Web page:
for Grandfather's Story Cloth by Linda Gerdner, Sarah Langford, and Stuart Loughridge
Life is slowly changing for a Hmong family as Grandfather succumbs to the effects of Alzheimer’s disease. Ten-year-old Chersheng is given the responsibility of helping to care for the story cloth that Grandfather so skill fully embroidered in the refugee camp. After listening to Grandfather relate the story of his escape from Laos as stitched in the cloth, he is inspired to create his own colorful collage of their new life in America to help Grandfa ther remember. The bilingual story is sympathetically told from the point of view of Chersheng and illustrated with impressionistic watercolor paintings. An afterward provides more information about story cloths and Alzheimer’s disease. 2009 CCBC Choices, Moonbeam Children’s Book Awards, 2008 Silver Health Issues United States. djg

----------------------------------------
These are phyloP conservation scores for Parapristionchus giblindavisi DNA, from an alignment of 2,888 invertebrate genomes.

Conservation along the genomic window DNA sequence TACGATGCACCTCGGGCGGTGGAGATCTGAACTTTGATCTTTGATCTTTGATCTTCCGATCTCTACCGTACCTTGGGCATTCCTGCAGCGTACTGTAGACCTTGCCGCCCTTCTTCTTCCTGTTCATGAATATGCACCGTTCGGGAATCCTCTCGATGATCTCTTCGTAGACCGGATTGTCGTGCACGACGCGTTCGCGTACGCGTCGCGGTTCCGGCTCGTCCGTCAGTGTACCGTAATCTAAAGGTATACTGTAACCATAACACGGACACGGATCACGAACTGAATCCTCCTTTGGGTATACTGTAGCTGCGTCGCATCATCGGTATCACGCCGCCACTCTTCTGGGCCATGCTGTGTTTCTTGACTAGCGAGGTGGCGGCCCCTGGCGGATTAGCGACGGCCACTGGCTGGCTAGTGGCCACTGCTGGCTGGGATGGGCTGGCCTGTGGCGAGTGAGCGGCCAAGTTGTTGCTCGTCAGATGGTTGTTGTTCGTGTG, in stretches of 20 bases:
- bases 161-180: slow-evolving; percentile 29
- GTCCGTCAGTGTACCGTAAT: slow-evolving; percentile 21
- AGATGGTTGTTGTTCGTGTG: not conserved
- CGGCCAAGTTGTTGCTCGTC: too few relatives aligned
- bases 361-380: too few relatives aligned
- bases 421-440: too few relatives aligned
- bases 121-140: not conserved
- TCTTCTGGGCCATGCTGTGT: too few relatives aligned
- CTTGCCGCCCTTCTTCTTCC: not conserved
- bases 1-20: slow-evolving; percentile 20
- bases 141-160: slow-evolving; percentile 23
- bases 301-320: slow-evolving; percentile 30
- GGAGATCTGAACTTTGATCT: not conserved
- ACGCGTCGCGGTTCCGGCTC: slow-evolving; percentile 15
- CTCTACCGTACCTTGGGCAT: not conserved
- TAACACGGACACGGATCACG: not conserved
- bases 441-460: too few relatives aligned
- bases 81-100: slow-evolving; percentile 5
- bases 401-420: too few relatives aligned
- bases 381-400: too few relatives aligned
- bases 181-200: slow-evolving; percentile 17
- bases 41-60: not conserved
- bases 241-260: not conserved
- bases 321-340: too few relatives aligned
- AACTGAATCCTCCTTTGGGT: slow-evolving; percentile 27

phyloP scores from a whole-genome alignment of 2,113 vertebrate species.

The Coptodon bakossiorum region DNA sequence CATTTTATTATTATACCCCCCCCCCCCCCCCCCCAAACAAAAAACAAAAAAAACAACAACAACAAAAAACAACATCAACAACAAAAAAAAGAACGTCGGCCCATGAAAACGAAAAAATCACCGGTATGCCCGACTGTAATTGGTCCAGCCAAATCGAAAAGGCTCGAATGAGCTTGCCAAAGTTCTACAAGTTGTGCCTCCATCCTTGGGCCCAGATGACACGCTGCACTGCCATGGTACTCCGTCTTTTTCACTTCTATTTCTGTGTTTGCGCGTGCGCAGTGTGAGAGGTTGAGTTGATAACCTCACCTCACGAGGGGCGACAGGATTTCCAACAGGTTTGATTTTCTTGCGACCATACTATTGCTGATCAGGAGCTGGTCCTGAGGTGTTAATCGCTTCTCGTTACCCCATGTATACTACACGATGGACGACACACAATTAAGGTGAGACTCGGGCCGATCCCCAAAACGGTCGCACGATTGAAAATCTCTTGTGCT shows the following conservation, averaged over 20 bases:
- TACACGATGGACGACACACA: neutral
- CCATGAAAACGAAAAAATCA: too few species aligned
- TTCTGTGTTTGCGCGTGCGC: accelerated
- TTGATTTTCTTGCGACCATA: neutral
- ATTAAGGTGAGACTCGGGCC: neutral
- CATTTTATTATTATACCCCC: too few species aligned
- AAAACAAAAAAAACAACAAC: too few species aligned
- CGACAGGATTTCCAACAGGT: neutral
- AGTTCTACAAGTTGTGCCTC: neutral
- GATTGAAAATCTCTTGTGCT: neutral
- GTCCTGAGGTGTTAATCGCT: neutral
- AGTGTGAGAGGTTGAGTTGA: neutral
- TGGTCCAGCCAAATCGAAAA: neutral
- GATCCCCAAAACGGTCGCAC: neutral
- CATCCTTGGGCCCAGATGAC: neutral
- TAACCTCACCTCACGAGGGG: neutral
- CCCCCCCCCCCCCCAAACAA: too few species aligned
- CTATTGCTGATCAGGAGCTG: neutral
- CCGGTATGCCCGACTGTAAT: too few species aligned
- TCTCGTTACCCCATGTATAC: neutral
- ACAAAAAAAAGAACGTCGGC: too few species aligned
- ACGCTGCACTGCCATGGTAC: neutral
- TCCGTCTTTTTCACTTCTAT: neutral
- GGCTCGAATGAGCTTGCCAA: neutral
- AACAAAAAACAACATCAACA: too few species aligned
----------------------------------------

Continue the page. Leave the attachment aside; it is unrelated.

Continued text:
Chersheng feels sad and helpless when he learns that Grandfather has Alzheimer's Disease, but then Chersheng's mother presents him with a story cloth stitched by Grandfather himself, embroidered in the Hmong tradition.
Chersheng's grandfather is beginning to forget things: little things like turning off the water faucet and big things like Chersheng's name. Sometimes he even forgets that he is in America now. Chersheng feels sad and helpless when he learns that Grandfather has Alzheimer's Disease, but then Chersheng's mother presents him with a story cloth stitched by Grandfather himself, embroidered in the Hmong tradition.
Through the story cloth, Grandfather's memories of his life in Laos come alive. And inspired by Grandfather's tales about his life before the war forced him to immigrate to America, Chersheng comes up with a plan to capture his family's new life with his own art project. This way, they can all remember that their love is stronger than Alzheimer's Disease, no matter in which country they live.
Linda Gerdner's heartwarming story addresses the increasing number of children who live with elderly grandparents with dementia. This volume, presented bilingually in English and Hmong, allows children and their loved ones not only to gain a compassionate understanding of Alzheimer's Disease, but also to share in the simplest act of pleasure and love -- that of reading together.